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Lancashire are a bit more top in the County Championship

We’ve missed a couple of rounds of the County Championship because (a) the matches took place after a big slab of shorter format stuff, (b) pretty much all the matches were draws so there wasn’t much to say, and (c) we’re feckless and unreliable.

Last time around, Lancashire had gone slightly top; equal on points with Yorkshire, but ahead on either wins or because of the alphabet – we’re not sure which.

Lancashire are now a bit more top. They thrashed Warwickshire 11 bonus points to 10 with Steven Croft, Haseeb Hameed and Liam Livingstone all making hundreds and then went down to Lord’s for that ground’s increasingly traditional rain delays. The marvellously-named Nick Gubbins made a double hundred for Middlesex and The Great Neil Wagner played both matches.

Yorkshire only played once (and drew) which means the table now looks like this.

County Championship - June 30, 2016

The only match to end in anything other than a draw in the last fortnight was Surrey v Nottinghamshire. Utterly bizarrely, Surrey won. Their two spinners, Gareth Batty and Zanzibar Fan Arsey shared 12 wickets in the match, which is quite a nice thing to happen in this day and age and seems a perfectly reasonable return for a team that’s willing to pick two spinners in the first place.

As for Nottinghamshire, they seem to have turned into one of those teams that’s good on paper but not on grass. This weekend they host Lancashire while Yorkshire will play Middlesex (and at Headingley, so they might actually get a game in).

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Jason Roy has one wheel in the air

Still taken from Sky Sports

Still taken from Sky Sports

It’s good to see Jason Roy making hundreds in one-day internationals. Earlier in the year, we were concerned that he wrongly thought he should give himself time in Twenty20. While he ultimately got over that, we’ve since been worried that he might subsequently do the reverse and try take his Twenty20 approach into the middle format.

England have found success in T20 through successfully encouraging their batmen to put a low price on their wickets. They bat right on the cusp of irresponsibility in the knowledge that there is always – to quote every commentator ever – “plenty of batting to come.”

In 50-over cricket, there isn’t always plenty of batting to come. Sometimes you run out of batting. 50-over sides need the proper batsmen to hang around. They still need them to score quickly, but not with almost complete disregard for their own survival.

Like pulling a wheelie, it’s tough to find the right balance, but Jason Roy is currently somewhere near the right spot.

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What shall we do this afternoon?

You know, with all the rain and stuff? If you’re actually at the ground, the escapism can continue regardless of whether there’s any play or not. But what about those of us more dependent on the cricket itself for such a thing?

Basking in the drizzle at the Oval, spectators can revel in their collective stoicism. They are unencumbered by the guilt that arises alongside the nagging feeling that you should be doing something else. The day has already been set aside and in many ways the cessation of play frees them from their one remaining obligation.

They take turns buying their maximum permissible order of four pints and they relax. They chat unhurriedly, about whatever-the-hell lurches into their half-cut consciousness.

Beyond the ground, people make great efforts to follow the cricket and rain delays sentence them to that most horrific activity known as “doing stuff”. As often as not, the stuff to be done is stuff you’re in some way obliged to do as well, which is of course the worst stuff of all to have to do.

People always talk about the paying public being the ones who are worst affected when a cricket match is rained off, but there are unseen, unpaying millions who suffer way, way more than them.

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Shortening cricket matches in anticipation of rain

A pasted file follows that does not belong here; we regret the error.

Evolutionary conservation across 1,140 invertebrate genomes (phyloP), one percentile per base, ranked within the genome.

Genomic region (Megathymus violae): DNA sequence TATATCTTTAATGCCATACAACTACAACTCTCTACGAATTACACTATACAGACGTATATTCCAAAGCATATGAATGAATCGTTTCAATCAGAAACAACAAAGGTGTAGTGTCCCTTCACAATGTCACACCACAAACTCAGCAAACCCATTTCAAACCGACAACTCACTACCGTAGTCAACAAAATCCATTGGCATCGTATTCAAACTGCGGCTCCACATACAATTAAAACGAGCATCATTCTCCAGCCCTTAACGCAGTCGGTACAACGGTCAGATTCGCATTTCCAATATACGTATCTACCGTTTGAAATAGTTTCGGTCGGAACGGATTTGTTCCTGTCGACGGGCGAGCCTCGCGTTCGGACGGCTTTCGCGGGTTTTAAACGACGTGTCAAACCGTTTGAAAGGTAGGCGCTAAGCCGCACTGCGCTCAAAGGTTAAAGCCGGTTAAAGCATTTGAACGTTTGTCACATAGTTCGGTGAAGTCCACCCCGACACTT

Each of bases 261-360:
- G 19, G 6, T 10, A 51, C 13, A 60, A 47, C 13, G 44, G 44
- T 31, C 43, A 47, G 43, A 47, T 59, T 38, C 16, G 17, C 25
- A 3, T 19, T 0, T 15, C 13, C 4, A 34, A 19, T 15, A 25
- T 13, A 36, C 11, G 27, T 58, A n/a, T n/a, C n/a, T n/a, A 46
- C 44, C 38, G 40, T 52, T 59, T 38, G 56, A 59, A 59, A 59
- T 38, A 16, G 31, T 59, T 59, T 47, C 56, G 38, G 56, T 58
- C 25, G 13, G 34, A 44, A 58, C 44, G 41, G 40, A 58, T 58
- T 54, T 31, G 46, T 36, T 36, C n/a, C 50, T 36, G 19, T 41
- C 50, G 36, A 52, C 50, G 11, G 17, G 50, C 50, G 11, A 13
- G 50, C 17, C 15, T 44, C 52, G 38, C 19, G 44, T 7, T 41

We were in Bristol to see England play Sri Lanka yesterday. Without wishing to saunter too far into match report territory, we and our companions finished the day by setting a strict departure time when we would cease standing around in the rain and would instead head home.

It wasn’t that we thought there was still some outside chance of play. It was more that this is the traditional way of going about things when a match is being rained off. You make a deadline and you stick to it in defiance of reason. Watching cricket on a rainy day is very much about summoning optimism in the face of facts and to stand there in the rain, knowing the match was finished, seemed the purest example of this spirit.

We knew the match had finished not because it had been officially announced, but because, like everyone in the crowd, we had access to all manner of weather apps and rainfall radars and the like. If truth be known, long before their arrival at the ground, pretty much everyone in the crowd knew that the players would depart mid-afternoon, never to be seen again.

The match was viewed in that knowledge. Most people knew they were there to see a one innings game; that all that was taking place before them was in all likelihood meaningless. This seems an odd situation.

When a one-day match is hit by rain, it is shortened. However, matches are never shortened in anticipation of rain. Is this right?

The danger of shortening a match for rain-that-is-yet-to-come is of course that said rain might never fall, leading to the bizarre spectacle of the match ending prematurely in bright sunshine. This does however seem to us a more acceptable outcome than the going-through-the-motions half game we witnessed yesterday.

Perhaps the umpires – or better yet, some well-informed locals – could be entrusted to make a call on shortening a match based on the likelihood of impending rain. There are days of scattered showers and there are days where a wall of water is slowly looming into view from the west and it’s just a matter of time. In the latter case, a halving of the overs would seem sensible.

And if informed people in positions of power are unwilling to take such a decision, they could always absolve themselves of responsibility by putting it to a public vote.

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Hales and Roy

Completely missed this. Personally, we blame those who call for and schedule public decisions on matters of national importance for distracting us from the chance to witness a spectacular England run-chase.

Except where the opposition for some reason fold, 10 wicket England one-day victories come around, what, once every thousand years?

It’s almost like England are a proper one-day side these days. Odd how quickly things can change.

Oh and England have won the Super Series, no?